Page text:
About this work
Fuga sopra il Magnificat: Meine Seele erhebet den Herren (My Soul Praise the Lord) was at one time believed to date from Johann Sebastian Bach's first year as organist in the Duke of Sachsen-Weimar's Court. At the time the Bach-Gesellschaft volume containing this work was compiled in 1893, the only manuscript sources known for the "Magnificat Fugue" dated from no earlier than 1800, and these identified the work as Bach's. Towards the end of the twentieth century, previouly unknown manuscripts came to light which established the paternity of the piece for Bach's student, Johann Ludwig Krebs.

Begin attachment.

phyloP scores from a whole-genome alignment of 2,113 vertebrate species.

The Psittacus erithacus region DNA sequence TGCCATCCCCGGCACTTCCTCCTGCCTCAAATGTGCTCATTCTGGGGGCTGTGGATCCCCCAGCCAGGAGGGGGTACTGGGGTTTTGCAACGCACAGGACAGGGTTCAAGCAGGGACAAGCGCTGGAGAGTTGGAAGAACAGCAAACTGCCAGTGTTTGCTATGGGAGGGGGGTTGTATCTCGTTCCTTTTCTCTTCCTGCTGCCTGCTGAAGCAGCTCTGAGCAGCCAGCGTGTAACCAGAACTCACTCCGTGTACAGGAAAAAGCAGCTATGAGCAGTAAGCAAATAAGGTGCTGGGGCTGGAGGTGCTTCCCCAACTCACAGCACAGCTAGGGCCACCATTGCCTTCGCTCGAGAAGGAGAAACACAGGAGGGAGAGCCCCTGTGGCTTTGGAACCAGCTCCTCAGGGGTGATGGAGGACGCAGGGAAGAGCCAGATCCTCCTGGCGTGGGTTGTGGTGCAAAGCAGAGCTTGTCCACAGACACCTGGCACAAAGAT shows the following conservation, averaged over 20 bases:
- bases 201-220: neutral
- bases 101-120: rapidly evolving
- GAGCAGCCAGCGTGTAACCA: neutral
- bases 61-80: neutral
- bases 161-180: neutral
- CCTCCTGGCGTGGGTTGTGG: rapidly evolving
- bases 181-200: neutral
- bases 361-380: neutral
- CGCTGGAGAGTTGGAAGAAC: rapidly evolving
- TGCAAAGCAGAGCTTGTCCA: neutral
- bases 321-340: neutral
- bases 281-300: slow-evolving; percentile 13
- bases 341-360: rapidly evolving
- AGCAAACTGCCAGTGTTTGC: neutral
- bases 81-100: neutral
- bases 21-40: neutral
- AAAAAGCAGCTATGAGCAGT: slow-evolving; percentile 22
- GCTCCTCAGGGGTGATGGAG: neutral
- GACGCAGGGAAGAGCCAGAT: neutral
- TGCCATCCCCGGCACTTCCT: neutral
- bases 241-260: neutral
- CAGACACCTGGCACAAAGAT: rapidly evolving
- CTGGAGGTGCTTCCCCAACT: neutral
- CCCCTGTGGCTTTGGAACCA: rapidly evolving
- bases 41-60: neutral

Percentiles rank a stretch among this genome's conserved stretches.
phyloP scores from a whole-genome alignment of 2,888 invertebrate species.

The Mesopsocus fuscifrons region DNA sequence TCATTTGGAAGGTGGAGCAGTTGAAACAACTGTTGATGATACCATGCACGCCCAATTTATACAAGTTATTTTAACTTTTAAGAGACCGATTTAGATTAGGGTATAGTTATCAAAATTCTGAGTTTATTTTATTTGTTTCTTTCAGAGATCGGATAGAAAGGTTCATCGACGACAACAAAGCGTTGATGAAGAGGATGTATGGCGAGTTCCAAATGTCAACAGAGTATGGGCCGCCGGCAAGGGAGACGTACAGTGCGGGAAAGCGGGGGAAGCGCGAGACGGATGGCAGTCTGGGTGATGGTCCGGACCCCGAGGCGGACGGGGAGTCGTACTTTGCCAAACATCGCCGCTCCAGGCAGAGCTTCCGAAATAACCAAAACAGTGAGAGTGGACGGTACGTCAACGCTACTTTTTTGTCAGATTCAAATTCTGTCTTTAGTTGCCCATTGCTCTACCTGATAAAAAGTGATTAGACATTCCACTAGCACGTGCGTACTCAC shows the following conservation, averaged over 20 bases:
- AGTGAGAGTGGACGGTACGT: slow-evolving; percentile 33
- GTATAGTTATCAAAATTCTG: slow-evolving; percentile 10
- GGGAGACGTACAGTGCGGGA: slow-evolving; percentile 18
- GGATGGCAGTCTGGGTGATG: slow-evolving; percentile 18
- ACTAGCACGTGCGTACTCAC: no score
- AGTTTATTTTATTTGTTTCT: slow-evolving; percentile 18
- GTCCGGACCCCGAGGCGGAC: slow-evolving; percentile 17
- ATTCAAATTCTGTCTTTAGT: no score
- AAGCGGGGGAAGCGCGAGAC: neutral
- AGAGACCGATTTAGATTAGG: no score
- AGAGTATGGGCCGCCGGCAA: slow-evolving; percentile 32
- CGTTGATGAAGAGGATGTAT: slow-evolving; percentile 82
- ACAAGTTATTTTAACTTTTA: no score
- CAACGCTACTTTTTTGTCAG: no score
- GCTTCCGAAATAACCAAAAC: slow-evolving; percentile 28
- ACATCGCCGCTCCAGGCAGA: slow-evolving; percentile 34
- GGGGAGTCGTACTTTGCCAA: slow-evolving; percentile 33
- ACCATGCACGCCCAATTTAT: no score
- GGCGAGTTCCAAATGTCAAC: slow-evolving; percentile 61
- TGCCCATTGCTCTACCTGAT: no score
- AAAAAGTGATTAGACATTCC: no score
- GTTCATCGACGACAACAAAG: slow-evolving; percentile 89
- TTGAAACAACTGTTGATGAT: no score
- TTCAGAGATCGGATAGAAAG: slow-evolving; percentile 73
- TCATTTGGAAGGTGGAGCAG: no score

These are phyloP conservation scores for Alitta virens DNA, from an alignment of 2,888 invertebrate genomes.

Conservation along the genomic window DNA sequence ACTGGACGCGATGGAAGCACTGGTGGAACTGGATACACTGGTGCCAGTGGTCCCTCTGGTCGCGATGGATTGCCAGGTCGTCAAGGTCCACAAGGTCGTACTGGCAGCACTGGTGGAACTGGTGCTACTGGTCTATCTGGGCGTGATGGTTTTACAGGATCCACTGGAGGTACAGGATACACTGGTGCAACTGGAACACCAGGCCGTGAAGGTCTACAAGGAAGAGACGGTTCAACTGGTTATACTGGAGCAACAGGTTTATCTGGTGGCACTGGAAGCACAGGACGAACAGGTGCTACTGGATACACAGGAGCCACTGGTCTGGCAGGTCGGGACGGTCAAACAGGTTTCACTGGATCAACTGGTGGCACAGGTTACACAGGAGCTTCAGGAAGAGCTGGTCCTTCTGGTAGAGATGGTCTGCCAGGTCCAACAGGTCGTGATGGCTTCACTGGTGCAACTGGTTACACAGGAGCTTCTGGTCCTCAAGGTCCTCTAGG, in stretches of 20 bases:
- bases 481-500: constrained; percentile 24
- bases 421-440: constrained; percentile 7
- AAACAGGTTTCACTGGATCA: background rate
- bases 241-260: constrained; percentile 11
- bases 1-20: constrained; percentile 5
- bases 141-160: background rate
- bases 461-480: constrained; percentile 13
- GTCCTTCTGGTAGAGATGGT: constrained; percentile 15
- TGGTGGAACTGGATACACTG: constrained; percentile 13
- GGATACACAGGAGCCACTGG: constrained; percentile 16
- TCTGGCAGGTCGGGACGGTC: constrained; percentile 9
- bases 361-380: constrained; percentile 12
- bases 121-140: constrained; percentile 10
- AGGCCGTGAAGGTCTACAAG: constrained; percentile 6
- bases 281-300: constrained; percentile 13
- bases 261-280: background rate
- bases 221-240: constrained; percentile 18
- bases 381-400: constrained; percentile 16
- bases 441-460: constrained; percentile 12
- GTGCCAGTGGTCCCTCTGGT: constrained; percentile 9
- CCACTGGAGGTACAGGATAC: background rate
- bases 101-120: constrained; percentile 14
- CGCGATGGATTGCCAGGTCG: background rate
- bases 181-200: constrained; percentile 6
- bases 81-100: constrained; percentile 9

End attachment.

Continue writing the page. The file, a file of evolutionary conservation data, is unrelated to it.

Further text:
While the Magnificat Fugue is certainly a worthwhile and even strong composition, it is not consistently compelling. It suffers in comparison to such genuine Johann Sebastian Bach works as the Prelude and Fugue (BWV 532), but is still a fine composition. In its latter half, for example, Krebs' writing is brilliant and quite as masterful as that in many of Bach's greatest works for organ. Krebs presents the stately chorale theme in a somewhat dry fashion in the opening, but soon his subtle contrapuntal voicing enlivens the music and draws in the listener. When he finally makes use of the pedal just past the midpoint of the work, the music suddenly takes on a more epic air, a greater sense of religious grandeur. Throughout the piece, Krebs subtly employs a motif, as well as its inversion, which is derives from the work's countermelody, in the end demonstrating his mastery in development and contrapuntal writing. Lasting about four to four-and-a-half minutes, this work, despite the flaws noted, may still attract many listeners, even though it is no longer recognized as a work of Bach.